"...his origins make themselves plain..."
Peter Guralnick, from Lost Highway: Journeys and Arrivals of American Musicians:
At sixty-three, Ernest Tubb is something like a mirror image of these fans. Although his hair is still dark and he continues to hold himself erect in his turquoise suit, white Stetson, and gleaming brown boots, the once-lean frame has filled out, and the bags under the eyes, wattles under the chin, and slow crinkling smile all give him the look of the plain hard-working men and women who come out to see him. It is almost as if, having cheated fate once when he escaped the bleak West Texas farmland on which he was raised, he has only met it in another guise on down the line, as his origins make themselves plain in the worn weathered features, the honest creased roadmap of his face.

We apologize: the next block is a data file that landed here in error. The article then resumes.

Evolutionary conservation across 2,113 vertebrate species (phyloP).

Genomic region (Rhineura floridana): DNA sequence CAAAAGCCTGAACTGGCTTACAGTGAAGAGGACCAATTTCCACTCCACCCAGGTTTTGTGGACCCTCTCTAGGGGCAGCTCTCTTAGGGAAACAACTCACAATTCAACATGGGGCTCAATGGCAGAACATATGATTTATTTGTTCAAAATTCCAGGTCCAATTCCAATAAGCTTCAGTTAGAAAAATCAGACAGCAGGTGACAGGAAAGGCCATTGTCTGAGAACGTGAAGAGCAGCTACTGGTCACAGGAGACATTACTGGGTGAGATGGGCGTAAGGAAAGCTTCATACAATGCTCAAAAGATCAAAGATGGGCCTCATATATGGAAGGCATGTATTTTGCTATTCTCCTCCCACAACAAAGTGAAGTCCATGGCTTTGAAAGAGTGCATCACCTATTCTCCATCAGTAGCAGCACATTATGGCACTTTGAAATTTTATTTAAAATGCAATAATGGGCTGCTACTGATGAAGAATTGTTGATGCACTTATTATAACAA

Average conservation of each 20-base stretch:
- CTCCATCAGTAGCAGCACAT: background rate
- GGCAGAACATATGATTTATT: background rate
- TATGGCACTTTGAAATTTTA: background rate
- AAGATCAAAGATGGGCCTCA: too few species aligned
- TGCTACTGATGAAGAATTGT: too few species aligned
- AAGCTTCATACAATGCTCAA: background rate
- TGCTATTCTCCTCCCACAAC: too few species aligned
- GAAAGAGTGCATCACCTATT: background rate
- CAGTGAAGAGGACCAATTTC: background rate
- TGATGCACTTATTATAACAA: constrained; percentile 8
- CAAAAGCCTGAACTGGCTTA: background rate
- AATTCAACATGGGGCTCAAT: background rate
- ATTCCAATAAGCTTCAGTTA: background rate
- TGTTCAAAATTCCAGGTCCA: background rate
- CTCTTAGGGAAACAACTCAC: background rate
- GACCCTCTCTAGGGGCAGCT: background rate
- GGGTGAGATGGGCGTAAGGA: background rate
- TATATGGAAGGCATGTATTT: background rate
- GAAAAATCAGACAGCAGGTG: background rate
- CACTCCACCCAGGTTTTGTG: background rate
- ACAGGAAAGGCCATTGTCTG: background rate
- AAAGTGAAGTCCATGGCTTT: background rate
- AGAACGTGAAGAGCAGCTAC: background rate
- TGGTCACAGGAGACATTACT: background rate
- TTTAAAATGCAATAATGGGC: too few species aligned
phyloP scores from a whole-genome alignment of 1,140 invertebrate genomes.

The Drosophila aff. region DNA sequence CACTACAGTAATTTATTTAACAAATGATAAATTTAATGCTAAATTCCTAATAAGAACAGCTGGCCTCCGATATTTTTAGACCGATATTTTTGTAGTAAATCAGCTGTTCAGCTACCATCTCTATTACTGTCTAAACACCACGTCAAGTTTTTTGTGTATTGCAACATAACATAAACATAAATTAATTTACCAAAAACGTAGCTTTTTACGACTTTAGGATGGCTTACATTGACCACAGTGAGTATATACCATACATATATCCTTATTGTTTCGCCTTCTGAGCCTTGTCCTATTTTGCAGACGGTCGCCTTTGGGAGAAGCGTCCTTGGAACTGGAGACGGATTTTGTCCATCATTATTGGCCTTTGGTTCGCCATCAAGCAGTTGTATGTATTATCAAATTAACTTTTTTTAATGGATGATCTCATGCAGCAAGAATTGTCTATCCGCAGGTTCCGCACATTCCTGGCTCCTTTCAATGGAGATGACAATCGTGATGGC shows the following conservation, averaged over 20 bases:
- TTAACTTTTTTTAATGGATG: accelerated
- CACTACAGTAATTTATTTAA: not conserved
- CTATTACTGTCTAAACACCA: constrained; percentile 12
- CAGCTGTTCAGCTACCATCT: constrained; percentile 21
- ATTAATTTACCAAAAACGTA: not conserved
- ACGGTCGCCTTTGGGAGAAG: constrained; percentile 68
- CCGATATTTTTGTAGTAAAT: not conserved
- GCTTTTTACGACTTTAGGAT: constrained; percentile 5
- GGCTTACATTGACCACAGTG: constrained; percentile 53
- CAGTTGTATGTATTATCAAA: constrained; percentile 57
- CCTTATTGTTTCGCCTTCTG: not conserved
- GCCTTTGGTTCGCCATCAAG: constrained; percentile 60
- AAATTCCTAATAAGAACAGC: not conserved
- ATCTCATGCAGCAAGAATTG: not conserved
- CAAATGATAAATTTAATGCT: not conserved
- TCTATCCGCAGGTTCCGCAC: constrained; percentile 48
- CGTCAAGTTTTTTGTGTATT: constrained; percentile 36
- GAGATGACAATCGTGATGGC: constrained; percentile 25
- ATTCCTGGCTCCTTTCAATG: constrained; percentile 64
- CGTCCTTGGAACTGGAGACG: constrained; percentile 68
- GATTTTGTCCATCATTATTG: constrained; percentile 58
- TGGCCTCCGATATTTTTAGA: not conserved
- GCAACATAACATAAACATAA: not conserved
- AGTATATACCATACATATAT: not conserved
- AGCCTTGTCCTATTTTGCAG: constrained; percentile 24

I'm revisiting Lost Highway for the first time in at least twenty years. I first picked up the book specifically for its profiles of blues musicians (Howlin' Wolf, etc.) back when I was really into blues, though I had (and still have) little interest in country music. But Guralnick is such a marvelous writer that I even enjoy his profiles of country musicians immensely.